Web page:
• July 25, 2022

Matthew Reneaux, Jennifer Felix, Marvin Jenkins Jr., Edmanuel Salamanca, Child Killed in Car Accident on TX-110 in Smith County

Smith County, TX — July 22, 2022, Matthew Reneaux, Jennifer Felix, Marvin Jenkins Jr., Edmanuel Salamanca, and a child were killed in a crash on Highway 110 in Smith County.

According to reports the incident happened around 5:20 a.m. in the area of Highway 110 and County Road 48. Preliminary investigation suggests Reneaux was driving a Dodge Charger north on the highway as Salamanca was driving a Chevrolet Tahoe south in the same area. Somehow the vehicles collided head-on in the road and the Charger then caught fire.

The Charger's occupants (Reneaux, 23; Felix, 26; Jenkins, 38) and the Tahoe's occupants (Salamanca, 39, and an unknown juvenile) were all pronounced dead at the scene. 

The investigation continues. No further information is available at this time.

Commentary on Matthew Reneaux, Jennifer Felix, Marvin Jenkins Jr., Edmanuel Salamanca Accident in Smith County

I've noticed over the years that many folks tend to write off head-on collisions, assuming that one driver of the other made a mistake and crossed over the center line. That mistake could be different things--texting, speeding, drunk driving--but the gist is always that the driver is solely to blame.

It's true that operator error is often behind wrong-way or crossover crashes, and the possibilities I mentioned will probably be considered by police while they're connecting the dots. Alcohol is a particularly troubling possibility; not only is drunk driving a hazard all over Texas every day, but it would also be important to look into in case the crossover driver was illegally over-served by a local bar. That could mean the bar is liable for the part it played under dram shop law.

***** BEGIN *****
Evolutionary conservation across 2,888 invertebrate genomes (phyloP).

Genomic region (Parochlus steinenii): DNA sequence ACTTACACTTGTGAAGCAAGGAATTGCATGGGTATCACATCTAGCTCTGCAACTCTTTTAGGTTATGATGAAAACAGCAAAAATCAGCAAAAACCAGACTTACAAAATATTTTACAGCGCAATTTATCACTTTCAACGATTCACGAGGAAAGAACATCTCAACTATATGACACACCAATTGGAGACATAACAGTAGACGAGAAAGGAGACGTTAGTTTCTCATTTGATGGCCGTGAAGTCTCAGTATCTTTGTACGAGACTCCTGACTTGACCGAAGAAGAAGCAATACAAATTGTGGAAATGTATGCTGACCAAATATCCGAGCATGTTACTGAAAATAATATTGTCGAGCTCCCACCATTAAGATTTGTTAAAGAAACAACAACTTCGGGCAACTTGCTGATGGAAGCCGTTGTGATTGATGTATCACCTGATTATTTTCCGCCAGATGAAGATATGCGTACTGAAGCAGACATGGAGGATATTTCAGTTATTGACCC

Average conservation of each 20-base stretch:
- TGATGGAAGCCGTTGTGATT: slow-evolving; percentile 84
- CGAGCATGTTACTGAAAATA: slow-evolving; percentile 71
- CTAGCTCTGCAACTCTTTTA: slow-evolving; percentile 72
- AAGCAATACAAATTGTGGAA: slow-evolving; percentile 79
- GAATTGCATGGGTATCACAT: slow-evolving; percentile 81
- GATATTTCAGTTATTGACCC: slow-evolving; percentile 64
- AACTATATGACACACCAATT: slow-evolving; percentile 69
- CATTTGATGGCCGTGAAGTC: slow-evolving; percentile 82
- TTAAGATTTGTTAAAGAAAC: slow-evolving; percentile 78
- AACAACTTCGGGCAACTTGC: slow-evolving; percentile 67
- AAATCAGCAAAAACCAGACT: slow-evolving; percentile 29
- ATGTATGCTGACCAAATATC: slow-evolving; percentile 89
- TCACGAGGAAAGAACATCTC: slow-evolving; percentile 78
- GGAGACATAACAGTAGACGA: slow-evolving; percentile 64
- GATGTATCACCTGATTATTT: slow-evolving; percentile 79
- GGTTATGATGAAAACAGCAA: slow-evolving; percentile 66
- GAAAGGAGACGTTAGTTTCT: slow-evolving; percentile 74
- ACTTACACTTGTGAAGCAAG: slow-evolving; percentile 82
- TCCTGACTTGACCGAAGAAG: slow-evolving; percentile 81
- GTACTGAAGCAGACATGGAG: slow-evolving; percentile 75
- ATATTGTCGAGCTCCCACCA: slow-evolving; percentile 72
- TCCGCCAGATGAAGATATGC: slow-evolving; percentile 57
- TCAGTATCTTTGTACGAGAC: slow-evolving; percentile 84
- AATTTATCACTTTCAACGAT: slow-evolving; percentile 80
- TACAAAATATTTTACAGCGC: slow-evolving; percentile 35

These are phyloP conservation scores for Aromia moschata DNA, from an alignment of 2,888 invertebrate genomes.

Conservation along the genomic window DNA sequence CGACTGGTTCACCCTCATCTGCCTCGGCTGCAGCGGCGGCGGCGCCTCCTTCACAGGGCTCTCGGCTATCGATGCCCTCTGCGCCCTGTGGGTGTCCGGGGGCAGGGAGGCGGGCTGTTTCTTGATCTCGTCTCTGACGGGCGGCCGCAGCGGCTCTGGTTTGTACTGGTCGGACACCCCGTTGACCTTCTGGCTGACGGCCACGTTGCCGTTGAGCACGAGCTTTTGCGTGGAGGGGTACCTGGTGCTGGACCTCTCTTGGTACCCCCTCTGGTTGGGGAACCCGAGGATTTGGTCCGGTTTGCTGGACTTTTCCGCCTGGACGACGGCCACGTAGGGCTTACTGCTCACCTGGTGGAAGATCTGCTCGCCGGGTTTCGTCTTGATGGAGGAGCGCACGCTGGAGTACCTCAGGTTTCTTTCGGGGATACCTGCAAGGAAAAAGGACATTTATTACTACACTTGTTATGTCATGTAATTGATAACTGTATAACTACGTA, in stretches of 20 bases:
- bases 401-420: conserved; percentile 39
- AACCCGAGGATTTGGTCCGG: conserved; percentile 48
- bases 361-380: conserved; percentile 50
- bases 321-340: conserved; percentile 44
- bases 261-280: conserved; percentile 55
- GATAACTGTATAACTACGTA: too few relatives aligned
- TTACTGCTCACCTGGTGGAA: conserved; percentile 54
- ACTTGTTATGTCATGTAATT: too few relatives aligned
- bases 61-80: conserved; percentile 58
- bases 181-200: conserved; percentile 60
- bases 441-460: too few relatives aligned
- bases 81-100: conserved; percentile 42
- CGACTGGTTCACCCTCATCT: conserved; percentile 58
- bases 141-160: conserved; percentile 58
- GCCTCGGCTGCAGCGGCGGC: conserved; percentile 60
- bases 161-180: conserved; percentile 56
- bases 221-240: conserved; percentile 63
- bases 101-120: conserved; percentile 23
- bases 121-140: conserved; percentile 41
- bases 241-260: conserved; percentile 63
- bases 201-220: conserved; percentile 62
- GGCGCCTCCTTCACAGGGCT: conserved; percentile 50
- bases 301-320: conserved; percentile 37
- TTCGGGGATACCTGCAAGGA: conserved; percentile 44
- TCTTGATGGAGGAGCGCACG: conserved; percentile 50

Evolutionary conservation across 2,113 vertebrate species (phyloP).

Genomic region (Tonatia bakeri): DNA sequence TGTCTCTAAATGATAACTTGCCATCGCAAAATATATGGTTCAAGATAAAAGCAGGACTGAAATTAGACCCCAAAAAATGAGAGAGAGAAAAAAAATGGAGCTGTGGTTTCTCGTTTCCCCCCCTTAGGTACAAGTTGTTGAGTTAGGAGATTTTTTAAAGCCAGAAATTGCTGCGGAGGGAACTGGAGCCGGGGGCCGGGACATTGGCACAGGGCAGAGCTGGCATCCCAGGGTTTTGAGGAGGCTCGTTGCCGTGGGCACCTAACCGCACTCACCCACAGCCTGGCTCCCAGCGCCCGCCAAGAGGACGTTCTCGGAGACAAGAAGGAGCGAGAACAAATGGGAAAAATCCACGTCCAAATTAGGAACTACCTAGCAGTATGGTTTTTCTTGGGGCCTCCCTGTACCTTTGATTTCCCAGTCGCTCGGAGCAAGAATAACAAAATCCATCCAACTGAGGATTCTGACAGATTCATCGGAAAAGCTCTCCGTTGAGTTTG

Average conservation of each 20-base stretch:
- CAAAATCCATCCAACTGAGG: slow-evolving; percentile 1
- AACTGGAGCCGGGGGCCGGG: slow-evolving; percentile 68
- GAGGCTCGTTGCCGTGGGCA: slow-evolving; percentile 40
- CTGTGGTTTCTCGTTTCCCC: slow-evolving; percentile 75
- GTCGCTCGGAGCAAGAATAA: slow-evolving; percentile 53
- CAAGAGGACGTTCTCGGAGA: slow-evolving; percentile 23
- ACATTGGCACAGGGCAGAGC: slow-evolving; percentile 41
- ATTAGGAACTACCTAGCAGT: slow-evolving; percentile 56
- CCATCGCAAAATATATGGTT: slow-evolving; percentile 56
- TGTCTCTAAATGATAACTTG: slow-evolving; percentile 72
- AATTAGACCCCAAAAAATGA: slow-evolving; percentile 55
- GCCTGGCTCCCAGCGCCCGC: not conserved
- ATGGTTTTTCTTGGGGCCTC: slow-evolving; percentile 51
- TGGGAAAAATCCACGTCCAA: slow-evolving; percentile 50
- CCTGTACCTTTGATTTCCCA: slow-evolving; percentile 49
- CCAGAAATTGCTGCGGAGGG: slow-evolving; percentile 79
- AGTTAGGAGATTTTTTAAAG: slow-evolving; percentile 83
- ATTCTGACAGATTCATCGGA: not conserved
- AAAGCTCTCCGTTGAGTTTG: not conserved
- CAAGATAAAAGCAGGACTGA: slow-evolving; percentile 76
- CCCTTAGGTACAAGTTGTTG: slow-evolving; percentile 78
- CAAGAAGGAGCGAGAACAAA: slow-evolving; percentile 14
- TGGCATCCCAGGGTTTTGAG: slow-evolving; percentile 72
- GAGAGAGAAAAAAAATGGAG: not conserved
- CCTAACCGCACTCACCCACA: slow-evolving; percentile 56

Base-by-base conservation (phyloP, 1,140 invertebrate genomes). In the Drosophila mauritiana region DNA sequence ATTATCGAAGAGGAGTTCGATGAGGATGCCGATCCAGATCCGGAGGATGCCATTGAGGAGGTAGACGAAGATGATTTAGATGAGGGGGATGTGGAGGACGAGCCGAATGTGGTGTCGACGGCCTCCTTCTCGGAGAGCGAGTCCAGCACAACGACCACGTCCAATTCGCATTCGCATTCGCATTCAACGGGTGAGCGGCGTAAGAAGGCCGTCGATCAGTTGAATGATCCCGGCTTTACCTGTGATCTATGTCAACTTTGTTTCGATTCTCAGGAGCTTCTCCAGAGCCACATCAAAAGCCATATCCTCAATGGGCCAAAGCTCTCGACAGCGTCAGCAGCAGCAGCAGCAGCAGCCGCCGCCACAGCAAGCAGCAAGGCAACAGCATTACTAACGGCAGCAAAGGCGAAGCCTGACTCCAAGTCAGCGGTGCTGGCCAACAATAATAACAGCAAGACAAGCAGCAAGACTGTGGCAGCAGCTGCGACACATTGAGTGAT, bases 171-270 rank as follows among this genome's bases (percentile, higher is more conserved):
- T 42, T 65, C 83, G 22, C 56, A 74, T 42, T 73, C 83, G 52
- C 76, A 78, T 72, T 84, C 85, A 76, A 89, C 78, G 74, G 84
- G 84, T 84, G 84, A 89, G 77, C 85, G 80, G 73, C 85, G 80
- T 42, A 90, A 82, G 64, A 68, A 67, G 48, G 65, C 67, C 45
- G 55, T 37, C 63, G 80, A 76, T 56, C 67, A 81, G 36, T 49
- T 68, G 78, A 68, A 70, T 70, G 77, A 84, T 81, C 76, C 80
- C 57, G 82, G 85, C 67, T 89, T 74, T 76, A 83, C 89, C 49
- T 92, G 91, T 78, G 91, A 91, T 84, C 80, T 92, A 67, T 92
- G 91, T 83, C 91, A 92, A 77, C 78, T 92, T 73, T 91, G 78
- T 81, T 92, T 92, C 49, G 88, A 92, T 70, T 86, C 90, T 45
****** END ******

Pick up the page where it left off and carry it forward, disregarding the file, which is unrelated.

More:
Matthew Reneaux, Jennifer Felix, Marvin Jenkins Jr., Edmanuel Salamanca, Maxcymino Oviedo Killed in Car Accident on TX-110 in Smith County

However, just because some explanations are possible or common doesn't mean they can be taken for granted. A prudent investigator will consider all the potential explanations. What about mechanical defects? Road hazards? Medical emergencies? Other drivers that left the scene? Poor lighting or missing signage?

As relatively uncommon as some of those may be, five people lost their lives here and that's more than enough reason to devote careful attention to finding the facts. Unfortunately, experience tells me that law enforcement doesn't always commit enough resources to get those badly-needed answers. Would an independent investigation stand a better chance of uncovering the full story?

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